When I acquired this, I thought it would make another winter project, but I was wrong.....since this butted right up to the completion of the Seneca Falls project, I couldn't stop.....like Lays potato chips, can't eat just one! So I started in right away. more to come.
 

RockingJ

Newbie
Registered
Joined
Jun 7, 2018
Messages
15
Likes
4
#2
Nice project! I like your plan of training a person to run it properly!

I think a good manual machinist will be in high demand, the kids coming out of high school only want to learn CNC, if it doesn’t have a computer, they aren’t interested. There will always be a need for manual machinists.


Sent from my iPad using Tapatalk
 

derf

Brass
Registered
Joined
Oct 3, 2015
Messages
630
Likes
732
#3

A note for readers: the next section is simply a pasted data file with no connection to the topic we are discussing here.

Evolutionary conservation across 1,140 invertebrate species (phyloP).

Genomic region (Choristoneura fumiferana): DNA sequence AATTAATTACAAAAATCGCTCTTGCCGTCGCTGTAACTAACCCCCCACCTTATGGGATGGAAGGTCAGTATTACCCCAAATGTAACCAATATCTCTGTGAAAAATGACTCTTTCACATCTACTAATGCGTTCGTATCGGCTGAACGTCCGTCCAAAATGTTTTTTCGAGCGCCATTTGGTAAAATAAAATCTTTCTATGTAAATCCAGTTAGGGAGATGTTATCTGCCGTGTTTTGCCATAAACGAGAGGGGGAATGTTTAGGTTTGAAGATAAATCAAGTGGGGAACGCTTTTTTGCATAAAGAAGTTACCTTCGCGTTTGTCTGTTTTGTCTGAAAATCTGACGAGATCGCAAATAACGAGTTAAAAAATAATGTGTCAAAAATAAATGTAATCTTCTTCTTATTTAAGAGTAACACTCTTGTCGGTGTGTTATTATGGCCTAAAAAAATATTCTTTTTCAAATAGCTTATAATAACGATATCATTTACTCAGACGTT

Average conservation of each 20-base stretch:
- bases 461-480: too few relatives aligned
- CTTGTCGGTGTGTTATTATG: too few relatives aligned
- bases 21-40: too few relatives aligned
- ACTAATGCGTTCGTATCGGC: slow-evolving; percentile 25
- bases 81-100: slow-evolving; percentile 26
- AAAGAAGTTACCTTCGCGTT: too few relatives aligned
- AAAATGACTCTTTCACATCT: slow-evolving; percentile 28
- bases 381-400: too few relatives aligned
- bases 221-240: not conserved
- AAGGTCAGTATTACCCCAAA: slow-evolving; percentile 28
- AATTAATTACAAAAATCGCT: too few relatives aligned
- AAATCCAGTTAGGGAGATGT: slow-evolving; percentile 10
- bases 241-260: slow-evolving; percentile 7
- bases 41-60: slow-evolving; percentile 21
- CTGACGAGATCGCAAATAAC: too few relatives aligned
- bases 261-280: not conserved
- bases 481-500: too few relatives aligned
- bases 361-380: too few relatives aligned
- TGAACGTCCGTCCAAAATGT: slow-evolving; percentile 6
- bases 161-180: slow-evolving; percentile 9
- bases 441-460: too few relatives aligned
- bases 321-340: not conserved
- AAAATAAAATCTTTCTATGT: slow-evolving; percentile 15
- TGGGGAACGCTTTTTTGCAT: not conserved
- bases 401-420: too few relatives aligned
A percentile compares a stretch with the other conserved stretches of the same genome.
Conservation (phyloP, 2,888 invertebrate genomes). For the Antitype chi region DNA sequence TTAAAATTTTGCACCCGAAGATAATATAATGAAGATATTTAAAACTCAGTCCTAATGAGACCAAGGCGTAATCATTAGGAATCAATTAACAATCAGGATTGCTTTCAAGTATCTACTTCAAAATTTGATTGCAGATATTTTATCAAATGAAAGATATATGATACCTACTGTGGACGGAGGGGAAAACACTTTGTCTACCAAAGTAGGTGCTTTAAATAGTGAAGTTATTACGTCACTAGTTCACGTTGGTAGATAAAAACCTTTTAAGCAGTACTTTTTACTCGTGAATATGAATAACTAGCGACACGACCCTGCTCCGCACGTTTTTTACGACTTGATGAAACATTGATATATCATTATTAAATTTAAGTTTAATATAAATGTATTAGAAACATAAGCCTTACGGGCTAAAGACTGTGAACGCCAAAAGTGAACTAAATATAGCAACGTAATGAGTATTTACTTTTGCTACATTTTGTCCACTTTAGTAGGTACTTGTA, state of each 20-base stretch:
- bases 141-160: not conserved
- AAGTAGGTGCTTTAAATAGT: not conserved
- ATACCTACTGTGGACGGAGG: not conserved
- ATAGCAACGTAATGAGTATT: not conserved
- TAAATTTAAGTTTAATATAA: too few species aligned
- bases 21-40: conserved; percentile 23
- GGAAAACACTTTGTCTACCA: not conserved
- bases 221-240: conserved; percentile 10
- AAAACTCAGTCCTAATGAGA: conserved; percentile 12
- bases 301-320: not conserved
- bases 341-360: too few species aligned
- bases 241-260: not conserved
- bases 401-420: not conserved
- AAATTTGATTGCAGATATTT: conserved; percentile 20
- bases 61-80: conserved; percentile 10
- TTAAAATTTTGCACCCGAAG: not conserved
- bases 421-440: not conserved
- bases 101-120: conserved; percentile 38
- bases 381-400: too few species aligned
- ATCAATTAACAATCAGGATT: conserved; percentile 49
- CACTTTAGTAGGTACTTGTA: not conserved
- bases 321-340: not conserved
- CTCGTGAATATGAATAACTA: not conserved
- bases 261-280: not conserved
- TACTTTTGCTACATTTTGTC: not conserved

The first thing I tackled was the drive train. The motor on it was not an original, (big surprise) as most of the 70 yr old lathes are that have survived. Typically the motors have been replaced on these older machines which is not a big deal, but what is a big deal is when the original motor pulleys are not re-used. There could be several reasons, mostly because the newer motors have a larger shaft size, or the motor frame is slightly different. If it's a single pulley, it's not a big deal, but if it's a double pulley for a 12 or 16 speed, the original pulley is crucial to mate up to the countershaft pulleys. Unlike the cone pulleys on the spindle and countershaft that use a belt tensioner, the belt that connects the motor to the countershaft relies on the motor placement for tension. Once the motor has been adjusted for the proper tension it is tightened down and forgot about till the belt wears. To change speeds from high range to low range, this is where the FLAT pulleys on the countershaft come in. You simply roll the belt off the flat pulley, and roll it back on the other flat pulley....something you can't do with all V pulleys. And for that fact, the motor pulleys must be of compatible size to use the same length belt on both ranges.